Manchester native Andrew Graystone never expected to become a viral celebrity. He simply hoped to express his solidarity with his Muslim neighbors. Yet the picture of Graystone holding a makeshift sign outside a mosque after the New Zealand terrorist attack has been shared across the world.
Graystone, 57, decided to stand outside his local mosque during Friday prayers with a sign that read, “You are my friends. I will keep watch while you pray.” The Levenshulme resident told HuffPost UK that initially he was met with reservation by those attending the prayer service, yet soon they welcomed his presence.
“As people walked up you could sort of sense that they were looking at me thinking ‘oh no, is this a protest’ or something and then when they got to me and they read my little board which said they were my friends you could see them soften,” Graystone said.
He added, “Apparently, the Imam mentioned that I was there during the prayers and when people came out, everybody wanted to say hello and shake hands, and a few wanted photographs. But then, to be honest, after that I just thought ‘oh, that was good’ and went home.
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Andrew Graystone stood outside the Madina mosque in Manchester, England on Friday after hearing about the terrorist attack at two mosques in New Zealand that left 49 people dead. He held a cardboard sign with a handwritten message: “You are my friends. I will keep watch while you pray.” “I have received around 100,000 messages in the last 24 hours, and hardly any negative messages. That shows the power of choosing friendship over fear”, he said. Graystone belongs to a church, and says there is a network of local faith organisations which work together to maintain social cohesion. “It isn’t really about religion. It’s about community,” he explained. “It’s about friendship and community, and you have to take the first step sometimes and build bridges. At times like this, you have to choose between fear and friendship. You have to make that choice.”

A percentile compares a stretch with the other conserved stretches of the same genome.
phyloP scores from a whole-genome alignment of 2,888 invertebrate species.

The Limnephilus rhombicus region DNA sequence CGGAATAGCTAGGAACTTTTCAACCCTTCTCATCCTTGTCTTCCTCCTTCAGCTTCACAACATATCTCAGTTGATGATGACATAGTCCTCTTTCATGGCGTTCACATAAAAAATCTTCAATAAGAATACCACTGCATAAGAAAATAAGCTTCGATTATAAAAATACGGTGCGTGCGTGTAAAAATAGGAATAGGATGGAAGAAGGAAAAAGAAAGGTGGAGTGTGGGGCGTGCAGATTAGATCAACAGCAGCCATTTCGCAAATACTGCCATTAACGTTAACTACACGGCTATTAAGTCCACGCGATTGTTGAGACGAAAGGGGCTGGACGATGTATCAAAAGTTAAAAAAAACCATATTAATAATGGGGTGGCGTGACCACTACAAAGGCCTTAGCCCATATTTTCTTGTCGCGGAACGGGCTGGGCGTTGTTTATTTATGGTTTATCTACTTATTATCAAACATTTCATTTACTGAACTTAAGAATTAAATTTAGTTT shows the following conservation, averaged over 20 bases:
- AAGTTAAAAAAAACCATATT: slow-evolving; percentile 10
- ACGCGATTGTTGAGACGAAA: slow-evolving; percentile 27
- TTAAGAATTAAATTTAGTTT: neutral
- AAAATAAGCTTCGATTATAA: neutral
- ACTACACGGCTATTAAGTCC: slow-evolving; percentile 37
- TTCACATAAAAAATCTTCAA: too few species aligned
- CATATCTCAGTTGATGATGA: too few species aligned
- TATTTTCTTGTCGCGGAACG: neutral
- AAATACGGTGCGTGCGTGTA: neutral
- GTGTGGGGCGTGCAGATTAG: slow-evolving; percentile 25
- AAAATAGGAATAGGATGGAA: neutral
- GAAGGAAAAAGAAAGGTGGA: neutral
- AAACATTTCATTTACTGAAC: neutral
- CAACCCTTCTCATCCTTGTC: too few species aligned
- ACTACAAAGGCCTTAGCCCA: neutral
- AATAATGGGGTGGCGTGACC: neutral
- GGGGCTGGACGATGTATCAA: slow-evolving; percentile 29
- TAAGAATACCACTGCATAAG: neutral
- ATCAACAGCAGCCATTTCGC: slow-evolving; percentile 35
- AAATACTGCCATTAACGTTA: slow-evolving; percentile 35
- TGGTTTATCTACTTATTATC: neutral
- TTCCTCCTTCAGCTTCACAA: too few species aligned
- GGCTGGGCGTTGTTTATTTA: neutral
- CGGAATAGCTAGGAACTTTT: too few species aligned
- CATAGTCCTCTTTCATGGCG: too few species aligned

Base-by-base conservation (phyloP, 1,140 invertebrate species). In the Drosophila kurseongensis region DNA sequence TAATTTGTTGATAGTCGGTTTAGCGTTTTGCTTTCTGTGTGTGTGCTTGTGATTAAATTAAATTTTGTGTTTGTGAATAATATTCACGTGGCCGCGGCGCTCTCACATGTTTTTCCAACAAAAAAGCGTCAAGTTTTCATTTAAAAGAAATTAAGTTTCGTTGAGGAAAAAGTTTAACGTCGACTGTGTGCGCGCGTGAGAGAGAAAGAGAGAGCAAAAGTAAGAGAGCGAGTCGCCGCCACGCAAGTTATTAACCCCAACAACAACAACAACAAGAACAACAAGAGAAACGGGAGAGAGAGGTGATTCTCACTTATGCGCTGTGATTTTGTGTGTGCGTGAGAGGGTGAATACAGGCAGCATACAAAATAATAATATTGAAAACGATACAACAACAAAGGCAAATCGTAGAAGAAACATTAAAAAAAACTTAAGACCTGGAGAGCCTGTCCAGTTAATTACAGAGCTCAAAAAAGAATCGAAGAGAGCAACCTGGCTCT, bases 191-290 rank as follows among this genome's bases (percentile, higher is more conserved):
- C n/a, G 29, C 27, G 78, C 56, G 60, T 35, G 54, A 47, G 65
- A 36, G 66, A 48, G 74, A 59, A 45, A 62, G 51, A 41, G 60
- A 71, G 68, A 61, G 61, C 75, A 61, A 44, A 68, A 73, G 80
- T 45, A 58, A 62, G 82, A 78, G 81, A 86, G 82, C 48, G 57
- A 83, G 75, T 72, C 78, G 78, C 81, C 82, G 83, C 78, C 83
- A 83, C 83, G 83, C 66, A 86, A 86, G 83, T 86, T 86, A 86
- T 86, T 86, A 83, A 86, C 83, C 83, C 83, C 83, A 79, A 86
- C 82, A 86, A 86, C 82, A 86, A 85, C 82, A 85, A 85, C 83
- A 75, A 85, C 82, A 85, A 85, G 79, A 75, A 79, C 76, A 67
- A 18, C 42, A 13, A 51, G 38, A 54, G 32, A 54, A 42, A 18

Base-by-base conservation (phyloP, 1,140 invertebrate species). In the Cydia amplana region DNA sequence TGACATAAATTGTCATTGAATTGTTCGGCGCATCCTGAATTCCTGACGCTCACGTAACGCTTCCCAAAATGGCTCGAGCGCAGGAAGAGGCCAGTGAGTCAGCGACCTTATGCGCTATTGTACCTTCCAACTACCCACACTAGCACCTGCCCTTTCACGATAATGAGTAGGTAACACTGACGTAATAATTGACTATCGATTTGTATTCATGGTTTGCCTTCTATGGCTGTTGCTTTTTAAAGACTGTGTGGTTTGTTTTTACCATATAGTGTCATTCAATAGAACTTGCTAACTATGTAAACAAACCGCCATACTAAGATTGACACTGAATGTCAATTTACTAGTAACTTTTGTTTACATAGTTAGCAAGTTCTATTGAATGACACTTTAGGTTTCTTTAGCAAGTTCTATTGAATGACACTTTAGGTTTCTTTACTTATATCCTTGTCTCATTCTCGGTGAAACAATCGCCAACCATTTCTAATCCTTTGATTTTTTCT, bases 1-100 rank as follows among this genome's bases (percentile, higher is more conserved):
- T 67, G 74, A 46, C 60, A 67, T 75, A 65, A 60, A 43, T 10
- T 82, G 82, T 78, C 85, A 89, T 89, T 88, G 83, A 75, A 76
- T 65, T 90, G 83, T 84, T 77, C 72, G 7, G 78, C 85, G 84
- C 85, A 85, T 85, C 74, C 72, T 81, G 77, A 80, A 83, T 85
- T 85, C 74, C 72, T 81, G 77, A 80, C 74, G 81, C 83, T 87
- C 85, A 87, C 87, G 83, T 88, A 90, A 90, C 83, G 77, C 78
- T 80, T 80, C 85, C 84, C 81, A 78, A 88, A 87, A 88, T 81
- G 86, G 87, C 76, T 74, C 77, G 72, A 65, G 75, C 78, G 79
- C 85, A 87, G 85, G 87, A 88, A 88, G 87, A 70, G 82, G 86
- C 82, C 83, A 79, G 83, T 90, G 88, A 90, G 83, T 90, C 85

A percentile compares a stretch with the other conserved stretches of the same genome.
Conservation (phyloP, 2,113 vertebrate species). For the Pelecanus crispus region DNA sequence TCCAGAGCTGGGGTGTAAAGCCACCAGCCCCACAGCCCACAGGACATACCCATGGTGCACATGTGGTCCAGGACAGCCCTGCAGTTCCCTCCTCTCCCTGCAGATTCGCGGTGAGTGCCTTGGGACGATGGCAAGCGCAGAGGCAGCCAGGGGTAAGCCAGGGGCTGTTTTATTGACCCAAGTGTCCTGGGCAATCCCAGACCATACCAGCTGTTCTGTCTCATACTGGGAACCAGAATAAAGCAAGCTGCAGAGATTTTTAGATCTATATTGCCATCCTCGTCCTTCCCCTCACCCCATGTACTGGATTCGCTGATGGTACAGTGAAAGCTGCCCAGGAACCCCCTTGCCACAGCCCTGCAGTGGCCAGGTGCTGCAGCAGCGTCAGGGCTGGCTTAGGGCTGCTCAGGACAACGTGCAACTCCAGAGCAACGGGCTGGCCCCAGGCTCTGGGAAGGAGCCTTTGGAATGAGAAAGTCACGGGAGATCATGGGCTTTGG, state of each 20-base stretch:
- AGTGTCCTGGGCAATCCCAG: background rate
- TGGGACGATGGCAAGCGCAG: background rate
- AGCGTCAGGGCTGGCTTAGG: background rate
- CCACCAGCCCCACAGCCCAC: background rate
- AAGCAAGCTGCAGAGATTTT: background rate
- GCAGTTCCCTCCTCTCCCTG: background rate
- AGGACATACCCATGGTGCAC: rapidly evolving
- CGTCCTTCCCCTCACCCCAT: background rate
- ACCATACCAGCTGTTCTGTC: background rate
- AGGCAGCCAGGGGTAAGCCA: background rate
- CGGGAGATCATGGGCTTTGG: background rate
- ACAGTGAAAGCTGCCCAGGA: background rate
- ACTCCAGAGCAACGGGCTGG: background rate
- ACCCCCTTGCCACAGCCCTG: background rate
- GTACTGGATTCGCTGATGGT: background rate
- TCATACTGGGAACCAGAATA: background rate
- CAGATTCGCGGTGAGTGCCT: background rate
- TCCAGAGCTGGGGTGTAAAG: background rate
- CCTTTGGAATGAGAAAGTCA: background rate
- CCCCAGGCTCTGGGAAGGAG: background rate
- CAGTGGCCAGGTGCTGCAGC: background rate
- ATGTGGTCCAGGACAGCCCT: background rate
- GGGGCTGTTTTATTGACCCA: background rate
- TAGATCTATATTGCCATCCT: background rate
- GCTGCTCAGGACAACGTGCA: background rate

A few hours later, an image uploaded to social media, which showed Graystone outside the mosque holding his sign, was shared by hundreds and then thousands of people on Facebook. Another post on Twitter shared by Graystone’s daughter, Ruth, has been shared almost 50,000 times. Many have commented that Graystone is a hero, noting that not all heroes wear capes.
The next day, Graystone, who is a Christian, explained why he decided to go to the mosque. He said when he got up on Friday morning, he heard the dreadful news from Christchurch, New Zealand, and thought, “if I was a Muslim in Britain, in my community, how would I feel today?”
“I thought I might feel that things were hostile, insecure," Graystone said. "If it can happen in Christchurch, it can happen anywhere. So I thought this was a little thing that I can do. I just scribbled a notice on a piece of card and went down to the mosque at the beginning of Friday prayers and stood by the door."
Graystone’s act of solidarity was emulated around the world. The mass shootings at two mosques in Christchurch, which claimed 50 lives and resulted in another 42 people being injured, have been described as a terrorist act. The man arrested has been identified as a right-wing extremist.
Graystone hopes that his gesture shows people that they can choose between fear and friendship.
“The fantastic thing is, since yesterday, I’ve had, I think probably 10 or less negative messages and something like 100,000 positive messages,” he said. “If you put those together, you think ‘friendship’s going to win here’.”
Graystone’s message coincides with the response of New Zealand Prime Minister Jacinda Ardern, who has been praised for her compassion following the attack. Ardern has given voice to the grief of the tiny island country that prides itself on being open and tolerant.
Her compassion and empathy for the survivors and the families of those whose lives have been lost have equaled by her determination to refuse to give the terrorist a platform. Ardern said she wouldn’t allow the gunman to spread his white supremacist views and hate.
“You will never hear me speak his name,” she said in parliament